River Solitude

Recently I warned locals about the high number of deer on the highway. I gave the location as the area around Eagle Falls, Boulder Drop, and Split Rock. It dawned on me later that I used the river for highway locations rather than mile markers.

Boulder Drop and Split Rock are specific spots on the Skykomish River that are well known to anyone who lives near the river. And it’s nothing new to use landscape as maps or guidance or to center someone on where they are in their world.

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The husband at Boulder Drop

The 13th of April was Sam Grafton’s 29th birthday. Those who read this blog know he is gone from our lives, lost to a kayaking accident. For his birthday we went out on a sunny and cool spring day to visit some of his favorite kayaking spots. There was still snow on the ground in areas and the old back roads were empty of people in these days of social distancing and self-quarantine. Empty except for us, on our river pilgrimage.


Sam’s mother, when she invited me, didn’t give me directions by saying we were going up highway 2 and turning on a specific road. Instead, she simply said we were going to Top Tye.

From there we followed the river and streams to Log Trap and the Spout and Box Top. I had never heard of these places before as they are kayak routes most kayakers don’t attempt. But Sam did. He was one of only five to ever run Log Trap. A second is Rob McKibben, also known in the kayaking world.


The Spout. Use the rocks on the far side for perspective how high and sharp the drop is. 

Not only is Rob an amazing kayaker, he was also our gentle guide on Sam’s birthday, leading us through the woods from one spot to another, telling us stories and bringing those runs to life for us.


Log Trap to the right and Box Top to the left. Photo doesn’t show drop well.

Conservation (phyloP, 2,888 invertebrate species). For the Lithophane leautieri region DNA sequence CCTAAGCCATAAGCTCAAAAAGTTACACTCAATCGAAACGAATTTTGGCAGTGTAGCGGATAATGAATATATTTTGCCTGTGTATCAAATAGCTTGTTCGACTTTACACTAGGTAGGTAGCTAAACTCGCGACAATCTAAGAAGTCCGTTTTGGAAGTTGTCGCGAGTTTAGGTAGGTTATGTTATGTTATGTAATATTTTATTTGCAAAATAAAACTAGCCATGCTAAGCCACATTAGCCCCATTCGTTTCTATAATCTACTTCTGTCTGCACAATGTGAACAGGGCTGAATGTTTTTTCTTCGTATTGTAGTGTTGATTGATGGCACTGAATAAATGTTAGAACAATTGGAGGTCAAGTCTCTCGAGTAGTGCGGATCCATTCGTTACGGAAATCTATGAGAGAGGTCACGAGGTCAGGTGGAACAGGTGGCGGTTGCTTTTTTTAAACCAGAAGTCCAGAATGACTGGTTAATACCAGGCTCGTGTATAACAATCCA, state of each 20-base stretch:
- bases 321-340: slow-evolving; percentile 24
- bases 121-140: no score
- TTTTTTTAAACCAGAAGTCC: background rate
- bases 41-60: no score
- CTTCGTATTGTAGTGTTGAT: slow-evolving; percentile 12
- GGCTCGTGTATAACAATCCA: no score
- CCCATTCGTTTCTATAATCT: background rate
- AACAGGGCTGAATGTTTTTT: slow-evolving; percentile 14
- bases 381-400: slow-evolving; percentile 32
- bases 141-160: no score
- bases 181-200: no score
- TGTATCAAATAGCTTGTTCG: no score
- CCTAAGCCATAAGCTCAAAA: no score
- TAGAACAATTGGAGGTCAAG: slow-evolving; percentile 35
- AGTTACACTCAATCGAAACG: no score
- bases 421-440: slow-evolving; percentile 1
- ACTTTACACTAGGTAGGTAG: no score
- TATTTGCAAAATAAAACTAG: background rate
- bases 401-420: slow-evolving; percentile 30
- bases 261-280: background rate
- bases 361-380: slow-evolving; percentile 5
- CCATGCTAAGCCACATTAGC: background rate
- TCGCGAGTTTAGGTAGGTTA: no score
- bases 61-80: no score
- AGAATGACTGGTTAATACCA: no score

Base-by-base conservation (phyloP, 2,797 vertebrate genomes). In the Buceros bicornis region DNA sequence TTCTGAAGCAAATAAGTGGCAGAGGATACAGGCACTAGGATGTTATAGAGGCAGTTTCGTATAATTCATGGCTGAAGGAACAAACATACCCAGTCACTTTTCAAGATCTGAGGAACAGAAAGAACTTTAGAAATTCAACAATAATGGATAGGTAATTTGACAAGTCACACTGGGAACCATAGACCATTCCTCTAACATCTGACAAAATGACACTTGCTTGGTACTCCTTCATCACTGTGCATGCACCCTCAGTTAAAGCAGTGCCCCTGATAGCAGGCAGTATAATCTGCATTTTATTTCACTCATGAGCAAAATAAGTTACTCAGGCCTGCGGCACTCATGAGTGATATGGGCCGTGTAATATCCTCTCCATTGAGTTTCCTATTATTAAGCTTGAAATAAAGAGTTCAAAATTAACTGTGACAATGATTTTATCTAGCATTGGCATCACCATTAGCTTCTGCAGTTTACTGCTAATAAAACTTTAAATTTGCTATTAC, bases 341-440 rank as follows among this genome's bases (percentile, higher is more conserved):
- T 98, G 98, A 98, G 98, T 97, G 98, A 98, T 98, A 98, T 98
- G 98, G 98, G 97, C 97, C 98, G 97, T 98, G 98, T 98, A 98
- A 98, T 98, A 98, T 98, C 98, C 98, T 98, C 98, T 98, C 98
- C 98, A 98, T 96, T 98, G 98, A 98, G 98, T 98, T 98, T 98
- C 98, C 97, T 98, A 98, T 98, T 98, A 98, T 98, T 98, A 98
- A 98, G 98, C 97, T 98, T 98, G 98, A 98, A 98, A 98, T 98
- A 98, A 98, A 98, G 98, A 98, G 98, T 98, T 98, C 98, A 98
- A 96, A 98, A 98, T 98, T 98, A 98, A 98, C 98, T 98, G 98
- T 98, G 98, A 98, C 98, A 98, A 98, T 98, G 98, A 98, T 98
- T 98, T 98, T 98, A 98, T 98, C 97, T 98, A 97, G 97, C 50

It was a beautiful day that will become one of those gems in my memory. I am grateful Sam’s family included me, and so glad I gave the day to sunshine and woods and river and stories and friendship.

I came home and pulled up a YouTube video called ‘Tumwater Solitude: Sam Grafton Kayaks Wenatchee River Class V’ (link below). There’s a scene in the five-minute video, right about 2:25, that is framed from above so that nothing is visible except water and Sam. The river is a living force in that frame, whitewater foaming and rushing, and this little spot of green in the midst of all that power. The video is heartbreaking to watch, but it’s also beautiful.


Log Trap. Again, the photo doesn’t give a good perspective for the size of the drop. 

Those few brief seconds encapsulate all that the river is and how it impacts us and forms our lives and marks our landscape. And how it forms our memorials, not just for Sam, but also for my sister, who loved the Columbia River in its wide-reaching depths. This coming weekend should have been her memorial, but it was canceled because of the limit on gatherings. We were to release her ashes to the river on that day.

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The Columbia

Two people important in my life, both deeply tied to rivers.

Those few brief seconds in that video encapsulate how Sam was part of the river. Not ‘fighting’ the rapids or ‘beating’ the run or any other phrase commonly used to show that someone ‘wins’ against nature.

He was just there, with the river.

We will reschedule my sister’s memorial and release her ashes and she, too, will be with the river.

And then both Jani and Sam will be with their rivers, forever.

Tumwater Solitude



For the past three years I’ve been writing a new story. I’ve mentioned it here a few times, but only briefly because I’m superstitious that if I talk about an infant story too much, it dies and I never finish it.

Three years. Granted, I’m a slow writer in the best of times. But this has been hard because I’m trying to stretch my wings as a writer and am not sure if I’m succeeding. This one has multiple perspectives and story lines. It’s darker than I’ve written before, and it’s scary. Well, my goal is to make it scary. I’m not sure it’s scary enough.

My editor has her fingers in the story now, and she’s challenging me to delete chapters, strengthen motivations, and work on the scene/sequel process. It became obvious the beginning was very rough and needed a lot of work. No surprise there because beginnings can be the hardest thing to write as they have so much to accomplish.

The idea for the story came from a news event, but I don’t think I could have written it without being in a darker place myself. Without saying, ‘these are the things I’m afraid of in this world’ and then trying to place those fears on paper.

Anyway, I am hoping to have the book available by the end of summer. Cover art is in the process and I’ll share versions here to get opinions. But in the meantime, below is the beginning. The prologue. It’s still in edit but I’ll share anyway. Comments, first impressions, and opinions are appreciated.